Genus: Reptarenavirus


Genus: Reptarenavirus

Distinguishing features 

Like hartmaniviruses, but unlike antennaviruses and mammarenaviruses, reptarenaviruses infect snakes. Whereas some reptarenaviruses are known to cause boid inclusion body disease (BIBD) in snakes (Hetzel et al., 2013, Stenglein et al., 2012), hartmaniviruses have yet to be associated with any disease. Reptarenaviruses are notable for encoding a glycoprotein (GP) that is more similar in structure to that of Ebola virus (order Mononegavirales, family Filoviridae) than to those encoded by antennaviruses, hartmaniviruses, and mammarenaviruses. In addition, the hartmanivirus and mammarenavirus stable signal peptide (SSP), which remains associated with the GP complex, is lacking in the reptarenavirus GP complex (Koellhoffer et al., 2014).

Virion 

Morphology

Virions are spherical or pleomorphic in shape, 100–200 nm in dimeter, with dense lipid envelopes (Figure 1.Reptarenavirus). The virion surface layer is covered with club-shaped projections. These projections are 10 nm long, made of trimeric spike structures of two virus-encoded membrane GP subunits (GP1 and GP2), and are spaced 11–15 nm apart. Like the virions of mammarenaviruses, but unlike those of antennaviruses and hartmaniviruses, the virions of reptarenaviruses contain a Z layer under the membrane. In contrast to mammarenaviruses, no second layer exists beneath the membrane (Hetzel et al., 2013).

Figure 1.Reptarenavirus. A) Cryo-electron micrograph of University of Helsinki virus 1 (UHV-1). Courtesy of Pasi Laurinmäki and Sarah Butcher, Cryo-EM Core Facility, Biocenter Finland, University of Helsinki, Finland. B) Negative-stain electron micrograph of UHV-1. Courtesy of Inki Luoto, University of Helsinki, Finland.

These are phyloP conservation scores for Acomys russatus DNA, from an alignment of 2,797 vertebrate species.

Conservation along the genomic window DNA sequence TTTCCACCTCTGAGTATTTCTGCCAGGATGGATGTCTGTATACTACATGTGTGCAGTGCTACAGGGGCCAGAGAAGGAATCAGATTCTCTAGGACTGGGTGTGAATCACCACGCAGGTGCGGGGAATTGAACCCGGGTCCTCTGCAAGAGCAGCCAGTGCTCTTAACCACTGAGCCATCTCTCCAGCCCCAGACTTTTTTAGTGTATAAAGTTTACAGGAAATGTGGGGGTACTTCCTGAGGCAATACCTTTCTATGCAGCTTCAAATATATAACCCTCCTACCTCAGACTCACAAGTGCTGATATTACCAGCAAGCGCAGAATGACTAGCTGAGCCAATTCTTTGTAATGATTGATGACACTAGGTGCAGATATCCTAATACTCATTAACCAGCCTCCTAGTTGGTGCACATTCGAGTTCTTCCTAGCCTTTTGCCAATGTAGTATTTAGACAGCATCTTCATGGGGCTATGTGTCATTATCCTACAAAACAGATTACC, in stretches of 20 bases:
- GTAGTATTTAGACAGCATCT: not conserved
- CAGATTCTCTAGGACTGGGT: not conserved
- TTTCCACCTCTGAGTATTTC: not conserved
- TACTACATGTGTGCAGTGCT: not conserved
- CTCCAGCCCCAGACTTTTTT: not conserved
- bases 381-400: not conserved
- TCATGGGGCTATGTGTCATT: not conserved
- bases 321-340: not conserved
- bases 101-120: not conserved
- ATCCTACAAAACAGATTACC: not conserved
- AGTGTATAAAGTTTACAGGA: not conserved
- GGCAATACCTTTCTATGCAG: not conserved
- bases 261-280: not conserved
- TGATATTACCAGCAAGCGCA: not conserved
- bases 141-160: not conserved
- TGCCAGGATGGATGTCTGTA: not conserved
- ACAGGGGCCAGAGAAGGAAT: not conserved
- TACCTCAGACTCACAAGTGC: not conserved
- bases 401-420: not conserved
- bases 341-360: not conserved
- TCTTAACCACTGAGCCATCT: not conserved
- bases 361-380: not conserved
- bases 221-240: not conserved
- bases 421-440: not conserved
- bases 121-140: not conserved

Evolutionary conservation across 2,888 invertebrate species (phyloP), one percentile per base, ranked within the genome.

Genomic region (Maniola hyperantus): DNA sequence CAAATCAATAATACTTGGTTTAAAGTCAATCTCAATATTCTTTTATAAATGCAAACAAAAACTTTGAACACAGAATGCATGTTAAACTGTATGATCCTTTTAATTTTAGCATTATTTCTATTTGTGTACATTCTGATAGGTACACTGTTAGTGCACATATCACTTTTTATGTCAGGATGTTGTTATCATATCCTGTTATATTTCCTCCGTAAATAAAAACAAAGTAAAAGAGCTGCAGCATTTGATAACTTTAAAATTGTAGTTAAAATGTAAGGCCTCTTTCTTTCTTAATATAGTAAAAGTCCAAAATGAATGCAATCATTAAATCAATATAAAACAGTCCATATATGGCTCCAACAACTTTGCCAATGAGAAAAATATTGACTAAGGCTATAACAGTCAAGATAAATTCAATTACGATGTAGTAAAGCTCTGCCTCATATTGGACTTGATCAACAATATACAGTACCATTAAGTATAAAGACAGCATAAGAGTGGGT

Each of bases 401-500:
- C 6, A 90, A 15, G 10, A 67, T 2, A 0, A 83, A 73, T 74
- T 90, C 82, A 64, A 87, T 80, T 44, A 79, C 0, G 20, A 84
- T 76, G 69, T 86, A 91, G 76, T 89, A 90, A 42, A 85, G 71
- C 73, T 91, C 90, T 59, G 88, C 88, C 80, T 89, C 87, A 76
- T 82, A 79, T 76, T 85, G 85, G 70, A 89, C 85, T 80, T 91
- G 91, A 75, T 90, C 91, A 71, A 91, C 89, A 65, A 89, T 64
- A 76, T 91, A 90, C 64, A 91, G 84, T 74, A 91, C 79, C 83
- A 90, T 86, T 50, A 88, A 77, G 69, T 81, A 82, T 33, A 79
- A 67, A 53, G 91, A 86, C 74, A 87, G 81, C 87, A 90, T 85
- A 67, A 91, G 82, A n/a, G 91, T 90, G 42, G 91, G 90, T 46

Physicochemical and physical properties

Not reported. 

Nucleic acid

Virions contain 2 ambisense single-stranded RNA segments that are encapsidated independently. The termini of the RNAs contain inverted complementary sequences encoding transcription and replication initiation signals (Hetzel et al., 2013, Hepojoki et al., 2018, Stenglein et al., 2012).

Proteins

Viruses express 4 structural proteins. The most abundant structural protein in an arenavirion is nucleoprotein (NP), which encapsidates the virus genomic segments. The least abundant protein is the RNA-dependent RNA polymerase (L), which mediates virus genome replication and transcription. The zinc finger matrix protein (Z) functions, as the name implies, as a matrix protein. Unlike mammarenavirus Z, reptarenavirus Z does not possess an N-terminal glycine residue typically associated with myristoylation for membrane anchoring. Instead, reptarenavirus Z has a predicted transmembrane domain located in the first 50 amino acid residues that may serve a similar role. Reptarenavirus Z also does not contain late budding motifs. Instead, these motifs are found at the C-termini of the NP protein. Glycoproteins (GP1 and GP2) are derived by post-translational cleavage from an intracellular glycoprotein precursor, GPC. Reptarenaviruses do not produce SSP, as do hartmaniviruses and mammarenaviruses, and the reptarenavirus GP complex is unique to the genus (Hetzel et al., 2013, Koellhoffer et al., 2014, Stenglein et al., 2012).

Lipids

Not reported. 

Carbohydrates

Not reported.

Genome organization and replication